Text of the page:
2. Mid Century Modern by Tony Albert – Girramay/Kuku Yalanji/ Yidinji, 2016

These photographs are of a stubbed out cigarette in an ashtray sitting over some kitschy old world tea towel. If you focus on each of the images you’ll see the tea towels depict Aboriginal people in a stereotypical and negative way. These photographs speak to the glamorisation of colonisation posing the question “what does it mean to extinguish a cigarette on someone’s culture?” The image above shows a small number of the photographs on display. They take up an entire wall of the floor and really demand your attention.

Floor 2:

This is the final floor for the HOTA Collects exhibition. The theme is highlighting the Gold Coast and providing an introduction to the people and area.

1. Proposal for a Gold Coast Public Sculpture by Scott Redford, 2005

I am truly a mid-century girl at heart. Seeing this proposal for a Las Vegas-like sign filled me with joy. The atomic star, the neon – all amazing. That’s all I wanted to say about this sculpture. Just build it, please.

2. The rainforest by William Robinson, 1990

This is probably one of the most famous paintings in the Gallery. In 1990, this artwork depicting the Gold Coast Hinterland won the Wynne Prize at the Art Gallery of New South Wales. Fran Cummings, who was the Director of the Gold Coast City Gallery, embarked on a public campaign to acquire this artwork. Enough funds were raised in the community and it was acquired. There is, however, quite an interesting story about the controversy surrounding the acquisition of this artwork – I encourage you to read about it here. It is a very large painting that really dominates the space. There were a few other artworks I enjoyed on this floor but I couldn’t go past including this significant piece of history for the Gallery.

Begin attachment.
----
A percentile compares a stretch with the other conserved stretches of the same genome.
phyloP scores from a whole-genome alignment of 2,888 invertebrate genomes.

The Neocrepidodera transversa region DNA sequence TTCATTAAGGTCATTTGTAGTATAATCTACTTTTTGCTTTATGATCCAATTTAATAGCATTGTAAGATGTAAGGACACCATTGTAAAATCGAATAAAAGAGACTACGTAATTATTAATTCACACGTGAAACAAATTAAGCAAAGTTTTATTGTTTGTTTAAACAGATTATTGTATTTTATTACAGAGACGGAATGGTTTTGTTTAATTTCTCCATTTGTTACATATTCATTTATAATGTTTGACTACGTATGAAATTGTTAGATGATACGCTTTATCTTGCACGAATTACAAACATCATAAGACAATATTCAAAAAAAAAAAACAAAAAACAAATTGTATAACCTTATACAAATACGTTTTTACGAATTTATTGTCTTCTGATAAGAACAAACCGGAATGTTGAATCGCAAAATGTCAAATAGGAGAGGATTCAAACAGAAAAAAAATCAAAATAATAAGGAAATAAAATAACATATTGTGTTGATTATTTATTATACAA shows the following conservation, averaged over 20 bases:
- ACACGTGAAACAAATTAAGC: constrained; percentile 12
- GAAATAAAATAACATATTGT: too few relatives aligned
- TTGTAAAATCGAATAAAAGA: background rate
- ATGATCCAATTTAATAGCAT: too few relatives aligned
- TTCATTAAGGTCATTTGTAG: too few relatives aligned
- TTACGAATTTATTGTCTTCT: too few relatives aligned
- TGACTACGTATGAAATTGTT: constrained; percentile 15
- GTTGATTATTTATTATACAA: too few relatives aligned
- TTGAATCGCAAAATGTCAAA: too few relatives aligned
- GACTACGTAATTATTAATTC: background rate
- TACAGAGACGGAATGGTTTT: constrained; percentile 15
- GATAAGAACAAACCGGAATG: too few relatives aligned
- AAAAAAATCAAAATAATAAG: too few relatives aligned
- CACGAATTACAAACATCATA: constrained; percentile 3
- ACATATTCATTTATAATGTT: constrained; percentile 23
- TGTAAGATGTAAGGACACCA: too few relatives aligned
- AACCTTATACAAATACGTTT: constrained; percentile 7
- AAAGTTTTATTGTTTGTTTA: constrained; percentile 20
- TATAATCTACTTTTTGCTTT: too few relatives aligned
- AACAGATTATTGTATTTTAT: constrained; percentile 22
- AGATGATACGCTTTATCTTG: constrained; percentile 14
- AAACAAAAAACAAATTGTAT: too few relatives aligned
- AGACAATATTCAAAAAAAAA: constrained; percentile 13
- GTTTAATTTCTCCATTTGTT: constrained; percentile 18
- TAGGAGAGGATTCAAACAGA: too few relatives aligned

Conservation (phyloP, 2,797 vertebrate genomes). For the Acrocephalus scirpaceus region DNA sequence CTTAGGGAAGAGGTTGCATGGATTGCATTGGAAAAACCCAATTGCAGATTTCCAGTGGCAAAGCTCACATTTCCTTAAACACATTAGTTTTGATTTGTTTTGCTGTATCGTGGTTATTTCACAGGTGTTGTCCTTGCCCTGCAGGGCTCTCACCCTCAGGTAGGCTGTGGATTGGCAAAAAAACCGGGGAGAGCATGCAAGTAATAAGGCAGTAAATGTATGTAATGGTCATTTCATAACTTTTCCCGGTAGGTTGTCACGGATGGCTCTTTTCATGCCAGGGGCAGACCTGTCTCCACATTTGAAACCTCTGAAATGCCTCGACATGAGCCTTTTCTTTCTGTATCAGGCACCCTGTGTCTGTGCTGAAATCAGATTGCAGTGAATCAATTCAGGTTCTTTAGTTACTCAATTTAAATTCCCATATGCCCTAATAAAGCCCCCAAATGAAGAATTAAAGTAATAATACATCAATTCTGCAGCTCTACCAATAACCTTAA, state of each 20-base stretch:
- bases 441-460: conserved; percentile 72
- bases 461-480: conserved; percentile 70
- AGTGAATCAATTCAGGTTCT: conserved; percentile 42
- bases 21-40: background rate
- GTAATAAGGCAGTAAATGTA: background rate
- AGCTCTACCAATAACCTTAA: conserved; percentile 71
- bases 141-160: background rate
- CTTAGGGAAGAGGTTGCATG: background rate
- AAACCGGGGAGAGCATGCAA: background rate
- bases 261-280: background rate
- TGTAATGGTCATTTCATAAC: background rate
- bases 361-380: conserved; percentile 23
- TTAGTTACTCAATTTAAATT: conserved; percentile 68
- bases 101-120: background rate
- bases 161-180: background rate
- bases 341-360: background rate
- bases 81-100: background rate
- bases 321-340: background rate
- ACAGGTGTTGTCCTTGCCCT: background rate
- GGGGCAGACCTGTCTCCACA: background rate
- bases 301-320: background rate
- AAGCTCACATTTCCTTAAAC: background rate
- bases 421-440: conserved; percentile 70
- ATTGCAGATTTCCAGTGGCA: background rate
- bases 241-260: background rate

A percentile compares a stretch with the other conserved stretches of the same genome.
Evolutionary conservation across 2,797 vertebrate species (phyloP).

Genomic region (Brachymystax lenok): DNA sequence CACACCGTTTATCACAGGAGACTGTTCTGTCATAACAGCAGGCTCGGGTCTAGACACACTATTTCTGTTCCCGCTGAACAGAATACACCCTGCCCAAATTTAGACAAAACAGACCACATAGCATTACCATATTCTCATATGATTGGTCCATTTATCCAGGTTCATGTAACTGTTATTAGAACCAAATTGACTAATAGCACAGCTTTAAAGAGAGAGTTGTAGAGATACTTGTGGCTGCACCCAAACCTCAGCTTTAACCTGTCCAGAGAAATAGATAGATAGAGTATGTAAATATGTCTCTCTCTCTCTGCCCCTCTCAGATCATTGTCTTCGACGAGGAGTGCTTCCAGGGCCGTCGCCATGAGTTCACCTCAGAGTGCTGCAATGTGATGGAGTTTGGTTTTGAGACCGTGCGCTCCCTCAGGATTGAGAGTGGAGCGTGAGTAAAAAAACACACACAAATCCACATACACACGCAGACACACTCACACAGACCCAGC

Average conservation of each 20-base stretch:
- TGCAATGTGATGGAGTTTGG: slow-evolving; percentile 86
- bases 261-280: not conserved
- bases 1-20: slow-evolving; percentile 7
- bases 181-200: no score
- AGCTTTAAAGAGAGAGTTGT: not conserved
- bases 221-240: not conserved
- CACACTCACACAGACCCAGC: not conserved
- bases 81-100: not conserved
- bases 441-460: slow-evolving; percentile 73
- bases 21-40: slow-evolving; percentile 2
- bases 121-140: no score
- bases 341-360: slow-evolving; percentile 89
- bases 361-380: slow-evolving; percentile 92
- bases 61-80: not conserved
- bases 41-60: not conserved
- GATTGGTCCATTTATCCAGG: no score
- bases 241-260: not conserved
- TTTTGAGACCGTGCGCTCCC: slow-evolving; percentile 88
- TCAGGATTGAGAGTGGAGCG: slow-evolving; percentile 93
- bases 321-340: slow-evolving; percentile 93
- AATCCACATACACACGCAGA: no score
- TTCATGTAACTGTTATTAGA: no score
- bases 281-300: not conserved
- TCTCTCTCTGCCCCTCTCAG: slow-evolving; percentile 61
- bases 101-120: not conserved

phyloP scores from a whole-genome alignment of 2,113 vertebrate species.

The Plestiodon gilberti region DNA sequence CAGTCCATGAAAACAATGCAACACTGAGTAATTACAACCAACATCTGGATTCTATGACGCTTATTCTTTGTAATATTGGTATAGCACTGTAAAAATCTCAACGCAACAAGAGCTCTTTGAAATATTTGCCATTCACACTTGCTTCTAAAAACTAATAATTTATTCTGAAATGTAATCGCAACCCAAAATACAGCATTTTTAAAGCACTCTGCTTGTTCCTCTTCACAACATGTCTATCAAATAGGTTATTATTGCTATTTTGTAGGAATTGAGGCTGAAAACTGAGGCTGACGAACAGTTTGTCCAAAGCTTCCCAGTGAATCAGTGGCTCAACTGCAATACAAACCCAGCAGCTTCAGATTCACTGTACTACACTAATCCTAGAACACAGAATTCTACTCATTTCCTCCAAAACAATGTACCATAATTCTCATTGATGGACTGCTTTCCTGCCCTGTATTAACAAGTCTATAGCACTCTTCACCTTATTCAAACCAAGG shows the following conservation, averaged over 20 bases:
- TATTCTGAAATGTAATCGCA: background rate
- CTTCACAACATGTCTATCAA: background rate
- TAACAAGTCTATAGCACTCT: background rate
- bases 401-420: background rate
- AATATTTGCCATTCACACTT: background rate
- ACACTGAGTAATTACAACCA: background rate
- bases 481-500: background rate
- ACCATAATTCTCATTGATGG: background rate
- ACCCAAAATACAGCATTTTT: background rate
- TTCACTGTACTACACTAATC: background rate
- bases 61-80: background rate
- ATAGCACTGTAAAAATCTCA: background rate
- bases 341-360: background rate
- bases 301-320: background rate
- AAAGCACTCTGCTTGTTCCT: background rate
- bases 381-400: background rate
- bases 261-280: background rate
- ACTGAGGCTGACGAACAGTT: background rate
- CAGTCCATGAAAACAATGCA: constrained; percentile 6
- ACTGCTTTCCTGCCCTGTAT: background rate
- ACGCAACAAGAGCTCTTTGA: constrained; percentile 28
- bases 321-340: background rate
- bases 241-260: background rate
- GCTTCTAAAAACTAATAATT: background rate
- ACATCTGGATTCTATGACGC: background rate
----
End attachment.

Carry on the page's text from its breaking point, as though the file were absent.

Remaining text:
Solid Gold: Artists from Paradise

The final two artworks I want to include are in the temporary exhibition, Solid Gold. This exhibition showcases artworks by local artists displaying the diversity and expanse of the region.

1. Wonderwall by Kirsty Bruce, 2021

Who doesn’t love a good collage? They are always a bit of fun and this one is no exception. We spent quite a bit of time looking at all the elements and thinking of how they work together. Kirsty Bruce invites the audience to create their own stories and build their own connections between the cut-outs. I enjoyed the collage mostly because there was a skeleton standing next to a burger. Pretty much my aesthetic.

2. Cloud Drive by Samuel Leighton-Dore, 2020

This is an interactive artwork where you can download an app, point your phone at the clouds and read the thoughts/feelings of a stranger. Similar to how many of us store data, these clouds store stories of strangers and encourage visitors to build a connection, even if just for a fleeting moment.

Finally, I want to mention that on the ground floor, near the temporary exhibition area, there is a large glass window for visitors to take a sneak peek at what happens behind the scenes. Look at all the lovely organisation going on here. I love this transparency in museums and galleries and wish that we could see this more!

That brings me to the end of my post on HOTA. Overall, we really enjoyed our visit to HOTA Gallery. There are some exciting exhibitions coming soon so no doubt this won’t be my last visit. The entire Gallery is accessible. Plenty of parking is available and please remember it opens from 10am to 5pm on all days except Friday when it stays open until 8pm. If you’re looking for a lovely end to your week, have a wander around the Gallery then head to the rooftop bar on Level 5 for some amazing views.